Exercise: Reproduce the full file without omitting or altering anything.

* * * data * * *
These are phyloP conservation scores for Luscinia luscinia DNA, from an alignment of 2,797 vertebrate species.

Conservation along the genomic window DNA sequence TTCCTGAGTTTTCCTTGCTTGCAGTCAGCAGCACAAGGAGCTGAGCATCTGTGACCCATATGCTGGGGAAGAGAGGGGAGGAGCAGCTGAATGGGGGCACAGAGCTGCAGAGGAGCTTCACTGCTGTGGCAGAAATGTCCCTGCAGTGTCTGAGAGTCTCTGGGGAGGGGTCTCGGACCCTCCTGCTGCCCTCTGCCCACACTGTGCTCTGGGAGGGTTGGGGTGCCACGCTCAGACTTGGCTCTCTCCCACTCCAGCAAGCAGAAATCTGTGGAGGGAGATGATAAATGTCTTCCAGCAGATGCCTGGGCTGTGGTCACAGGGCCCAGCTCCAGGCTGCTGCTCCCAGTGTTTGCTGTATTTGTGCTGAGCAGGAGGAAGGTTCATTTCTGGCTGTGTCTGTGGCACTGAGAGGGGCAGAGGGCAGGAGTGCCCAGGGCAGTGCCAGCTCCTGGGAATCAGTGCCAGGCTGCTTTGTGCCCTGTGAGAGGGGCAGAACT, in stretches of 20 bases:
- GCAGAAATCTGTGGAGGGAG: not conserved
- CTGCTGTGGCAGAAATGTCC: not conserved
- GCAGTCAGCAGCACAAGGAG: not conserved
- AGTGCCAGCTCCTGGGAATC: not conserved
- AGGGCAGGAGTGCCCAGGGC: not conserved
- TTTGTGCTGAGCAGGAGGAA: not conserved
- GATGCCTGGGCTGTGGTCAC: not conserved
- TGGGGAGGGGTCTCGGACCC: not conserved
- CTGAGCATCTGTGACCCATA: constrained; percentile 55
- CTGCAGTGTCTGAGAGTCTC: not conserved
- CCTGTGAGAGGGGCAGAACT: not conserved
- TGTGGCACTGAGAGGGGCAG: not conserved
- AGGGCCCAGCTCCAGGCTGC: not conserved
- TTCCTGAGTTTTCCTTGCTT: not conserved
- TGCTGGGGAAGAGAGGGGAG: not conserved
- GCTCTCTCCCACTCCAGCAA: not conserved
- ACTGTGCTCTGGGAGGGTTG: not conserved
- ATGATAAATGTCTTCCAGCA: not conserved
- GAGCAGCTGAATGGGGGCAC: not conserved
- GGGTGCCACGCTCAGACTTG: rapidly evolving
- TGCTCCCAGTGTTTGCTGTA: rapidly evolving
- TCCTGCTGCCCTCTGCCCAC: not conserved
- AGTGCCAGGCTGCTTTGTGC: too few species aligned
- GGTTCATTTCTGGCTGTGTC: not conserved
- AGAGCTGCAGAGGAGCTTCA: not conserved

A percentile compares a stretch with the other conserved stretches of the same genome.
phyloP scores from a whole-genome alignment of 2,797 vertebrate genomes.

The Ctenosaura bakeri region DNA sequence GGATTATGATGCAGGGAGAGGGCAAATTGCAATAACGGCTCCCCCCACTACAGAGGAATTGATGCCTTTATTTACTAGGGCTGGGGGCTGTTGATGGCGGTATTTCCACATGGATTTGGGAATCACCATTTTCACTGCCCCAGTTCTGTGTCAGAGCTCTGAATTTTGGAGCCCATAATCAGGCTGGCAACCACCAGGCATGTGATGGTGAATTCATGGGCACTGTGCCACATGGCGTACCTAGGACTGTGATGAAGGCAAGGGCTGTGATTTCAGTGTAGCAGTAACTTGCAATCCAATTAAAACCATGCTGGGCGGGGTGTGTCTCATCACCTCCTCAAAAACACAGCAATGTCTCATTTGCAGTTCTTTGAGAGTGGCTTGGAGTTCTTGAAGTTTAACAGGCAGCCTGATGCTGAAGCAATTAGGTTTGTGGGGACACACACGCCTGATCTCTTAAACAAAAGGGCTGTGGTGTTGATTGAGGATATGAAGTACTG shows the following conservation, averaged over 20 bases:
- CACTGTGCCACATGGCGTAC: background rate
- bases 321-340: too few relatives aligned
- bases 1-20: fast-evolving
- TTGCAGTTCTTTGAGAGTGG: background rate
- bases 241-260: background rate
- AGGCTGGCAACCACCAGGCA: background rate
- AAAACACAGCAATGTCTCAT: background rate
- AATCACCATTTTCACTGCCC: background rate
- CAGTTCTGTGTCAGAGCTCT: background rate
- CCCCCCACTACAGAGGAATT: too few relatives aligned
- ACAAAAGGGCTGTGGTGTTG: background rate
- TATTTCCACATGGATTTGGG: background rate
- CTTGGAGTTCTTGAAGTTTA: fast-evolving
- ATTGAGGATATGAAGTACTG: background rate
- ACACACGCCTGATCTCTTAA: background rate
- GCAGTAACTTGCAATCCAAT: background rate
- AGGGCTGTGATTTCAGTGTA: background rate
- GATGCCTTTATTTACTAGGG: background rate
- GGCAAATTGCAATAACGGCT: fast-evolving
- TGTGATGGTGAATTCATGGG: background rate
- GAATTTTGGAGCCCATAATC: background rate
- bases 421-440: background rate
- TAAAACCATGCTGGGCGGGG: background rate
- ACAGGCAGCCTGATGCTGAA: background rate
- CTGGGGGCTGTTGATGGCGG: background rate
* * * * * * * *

These are phyloP conservation scores for Luscinia luscinia DNA, from an alignment of 2,797 vertebrate species.

Conservation along the genomic window DNA sequence TTCCTGAGTTTTCCTTGCTTGCAGTCAGCAGCACAAGGAGCTGAGCATCTGTGACCCATATGCTGGGGAAGAGAGGGGAGGAGCAGCTGAATGGGGGCACAGAGCTGCAGAGGAGCTTCACTGCTGTGGCAGAAATGTCCCTGCAGTGTCTGAGAGTCTCTGGGGAGGGGTCTCGGACCCTCCTGCTGCCCTCTGCCCACACTGTGCTCTGGGAGGGTTGGGGTGCCACGCTCAGACTTGGCTCTCTCCCACTCCAGCAAGCAGAAATCTGTGGAGGGAGATGATAAATGTCTTCCAGCAGATGCCTGGGCTGTGGTCACAGGGCCCAGCTCCAGGCTGCTGCTCCCAGTGTTTGCTGTATTTGTGCTGAGCAGGAGGAAGGTTCATTTCTGGCTGTGTCTGTGGCACTGAGAGGGGCAGAGGGCAGGAGTGCCCAGGGCAGTGCCAGCTCCTGGGAATCAGTGCCAGGCTGCTTTGTGCCCTGTGAGAGGGGCAGAACT, in stretches of 20 bases:
- GCAGAAATCTGTGGAGGGAG: not conserved
- CTGCTGTGGCAGAAATGTCC: not conserved
- GCAGTCAGCAGCACAAGGAG: not conserved
- AGTGCCAGCTCCTGGGAATC: not conserved
- AGGGCAGGAGTGCCCAGGGC: not conserved
- TTTGTGCTGAGCAGGAGGAA: not conserved
- GATGCCTGGGCTGTGGTCAC: not conserved
- TGGGGAGGGGTCTCGGACCC: not conserved
- CTGAGCATCTGTGACCCATA: constrained; percentile 55
- CTGCAGTGTCTGAGAGTCTC: not conserved
- CCTGTGAGAGGGGCAGAACT: not conserved
- TGTGGCACTGAGAGGGGCAG: not conserved
- AGGGCCCAGCTCCAGGCTGC: not conserved
- TTCCTGAGTTTTCCTTGCTT: not conserved
- TGCTGGGGAAGAGAGGGGAG: not conserved
- GCTCTCTCCCACTCCAGCAA: not conserved
- ACTGTGCTCTGGGAGGGTTG: not conserved
- ATGATAAATGTCTTCCAGCA: not conserved
- GAGCAGCTGAATGGGGGCAC: not conserved
- GGGTGCCACGCTCAGACTTG: rapidly evolving
- TGCTCCCAGTGTTTGCTGTA: rapidly evolving
- TCCTGCTGCCCTCTGCCCAC: not conserved
- AGTGCCAGGCTGCTTTGTGC: too few species aligned
- GGTTCATTTCTGGCTGTGTC: not conserved
- AGAGCTGCAGAGGAGCTTCA: not conserved

A percentile compares a stretch with the other conserved stretches of the same genome.
phyloP scores from a whole-genome alignment of 2,797 vertebrate genomes.

The Ctenosaura bakeri region DNA sequence GGATTATGATGCAGGGAGAGGGCAAATTGCAATAACGGCTCCCCCCACTACAGAGGAATTGATGCCTTTATTTACTAGGGCTGGGGGCTGTTGATGGCGGTATTTCCACATGGATTTGGGAATCACCATTTTCACTGCCCCAGTTCTGTGTCAGAGCTCTGAATTTTGGAGCCCATAATCAGGCTGGCAACCACCAGGCATGTGATGGTGAATTCATGGGCACTGTGCCACATGGCGTACCTAGGACTGTGATGAAGGCAAGGGCTGTGATTTCAGTGTAGCAGTAACTTGCAATCCAATTAAAACCATGCTGGGCGGGGTGTGTCTCATCACCTCCTCAAAAACACAGCAATGTCTCATTTGCAGTTCTTTGAGAGTGGCTTGGAGTTCTTGAAGTTTAACAGGCAGCCTGATGCTGAAGCAATTAGGTTTGTGGGGACACACACGCCTGATCTCTTAAACAAAAGGGCTGTGGTGTTGATTGAGGATATGAAGTACTG shows the following conservation, averaged over 20 bases:
- CACTGTGCCACATGGCGTAC: background rate
- bases 321-340: too few relatives aligned
- bases 1-20: fast-evolving
- TTGCAGTTCTTTGAGAGTGG: background rate
- bases 241-260: background rate
- AGGCTGGCAACCACCAGGCA: background rate
- AAAACACAGCAATGTCTCAT: background rate
- AATCACCATTTTCACTGCCC: background rate
- CAGTTCTGTGTCAGAGCTCT: background rate
- CCCCCCACTACAGAGGAATT: too few relatives aligned
- ACAAAAGGGCTGTGGTGTTG: background rate
- TATTTCCACATGGATTTGGG: background rate
- CTTGGAGTTCTTGAAGTTTA: fast-evolving
- ATTGAGGATATGAAGTACTG: background rate
- ACACACGCCTGATCTCTTAA: background rate
- GCAGTAACTTGCAATCCAAT: background rate
- AGGGCTGTGATTTCAGTGTA: background rate
- GATGCCTTTATTTACTAGGG: background rate
- GGCAAATTGCAATAACGGCT: fast-evolving
- TGTGATGGTGAATTCATGGG: background rate
- GAATTTTGGAGCCCATAATC: background rate
- bases 421-440: background rate
- TAAAACCATGCTGGGCGGGG: background rate
- ACAGGCAGCCTGATGCTGAA: background rate
- CTGGGGGCTGTTGATGGCGG: background rate